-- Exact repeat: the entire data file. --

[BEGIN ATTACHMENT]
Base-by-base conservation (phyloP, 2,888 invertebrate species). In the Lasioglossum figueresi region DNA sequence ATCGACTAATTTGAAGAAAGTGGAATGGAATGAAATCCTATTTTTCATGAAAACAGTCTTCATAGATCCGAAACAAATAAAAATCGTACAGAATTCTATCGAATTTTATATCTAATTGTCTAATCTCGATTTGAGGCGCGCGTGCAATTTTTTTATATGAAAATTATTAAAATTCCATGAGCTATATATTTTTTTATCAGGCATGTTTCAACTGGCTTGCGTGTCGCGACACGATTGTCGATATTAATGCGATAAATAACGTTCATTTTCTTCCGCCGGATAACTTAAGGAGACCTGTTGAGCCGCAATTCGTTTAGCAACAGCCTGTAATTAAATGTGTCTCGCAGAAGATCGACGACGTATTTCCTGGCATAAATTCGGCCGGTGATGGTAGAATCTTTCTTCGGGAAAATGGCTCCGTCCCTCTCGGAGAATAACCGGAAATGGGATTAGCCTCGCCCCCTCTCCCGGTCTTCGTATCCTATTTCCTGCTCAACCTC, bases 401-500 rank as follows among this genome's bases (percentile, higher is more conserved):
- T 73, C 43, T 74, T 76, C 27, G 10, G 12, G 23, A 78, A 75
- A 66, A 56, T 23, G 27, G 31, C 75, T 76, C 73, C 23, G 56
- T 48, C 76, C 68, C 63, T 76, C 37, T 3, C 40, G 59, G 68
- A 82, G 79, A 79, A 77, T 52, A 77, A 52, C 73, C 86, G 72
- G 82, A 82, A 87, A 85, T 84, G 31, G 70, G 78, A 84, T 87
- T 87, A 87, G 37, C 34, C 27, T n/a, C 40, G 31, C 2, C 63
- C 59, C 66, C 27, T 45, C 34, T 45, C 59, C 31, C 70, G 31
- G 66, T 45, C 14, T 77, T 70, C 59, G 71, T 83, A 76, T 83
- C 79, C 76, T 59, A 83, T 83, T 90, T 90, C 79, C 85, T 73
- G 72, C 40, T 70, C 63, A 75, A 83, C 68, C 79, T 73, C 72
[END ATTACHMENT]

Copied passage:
Base-by-base conservation (phyloP, 2,888 invertebrate species). In the Lasioglossum figueresi region DNA sequence ATCGACTAATTTGAAGAAAGTGGAATGGAATGAAATCCTATTTTTCATGAAAACAGTCTTCATAGATCCGAAACAAATAAAAATCGTACAGAATTCTATCGAATTTTATATCTAATTGTCTAATCTCGATTTGAGGCGCGCGTGCAATTTTTTTATATGAAAATTATTAAAATTCCATGAGCTATATATTTTTTTATCAGGCATGTTTCAACTGGCTTGCGTGTCGCGACACGATTGTCGATATTAATGCGATAAATAACGTTCATTTTCTTCCGCCGGATAACTTAAGGAGACCTGTTGAGCCGCAATTCGTTTAGCAACAGCCTGTAATTAAATGTGTCTCGCAGAAGATCGACGACGTATTTCCTGGCATAAATTCGGCCGGTGATGGTAGAATCTTTCTTCGGGAAAATGGCTCCGTCCCTCTCGGAGAATAACCGGAAATGGGATTAGCCTCGCCCCCTCTCCCGGTCTTCGTATCCTATTTCCTGCTCAACCTC, bases 401-500 rank as follows among this genome's bases (percentile, higher is more conserved):
- T 73, C 43, T 74, T 76, C 27, G 10, G 12, G 23, A 78, A 75
- A 66, A 56, T 23, G 27, G 31, C 75, T 76, C 73, C 23, G 56
- T 48, C 76, C 68, C 63, T 76, C 37, T 3, C 40, G 59, G 68
- A 82, G 79, A 79, A 77, T 52, A 77, A 52, C 73, C 86, G 72
- G 82, A 82, A 87, A 85, T 84, G 31, G 70, G 78, A 84, T 87
- T 87, A 87, G 37, C 34, C 27, T n/a, C 40, G 31, C 2, C 63
- C 59, C 66, C 27, T 45, C 34, T 45, C 59, C 31, C 70, G 31
- G 66, T 45, C 14, T 77, T 70, C 59, G 71, T 83, A 76, T 83
- C 79, C 76, T 59, A 83, T 83, T 90, T 90, C 79, C 85, T 73
- G 72, C 40, T 70, C 63, A 75, A 83, C 68, C 79, T 73, C 72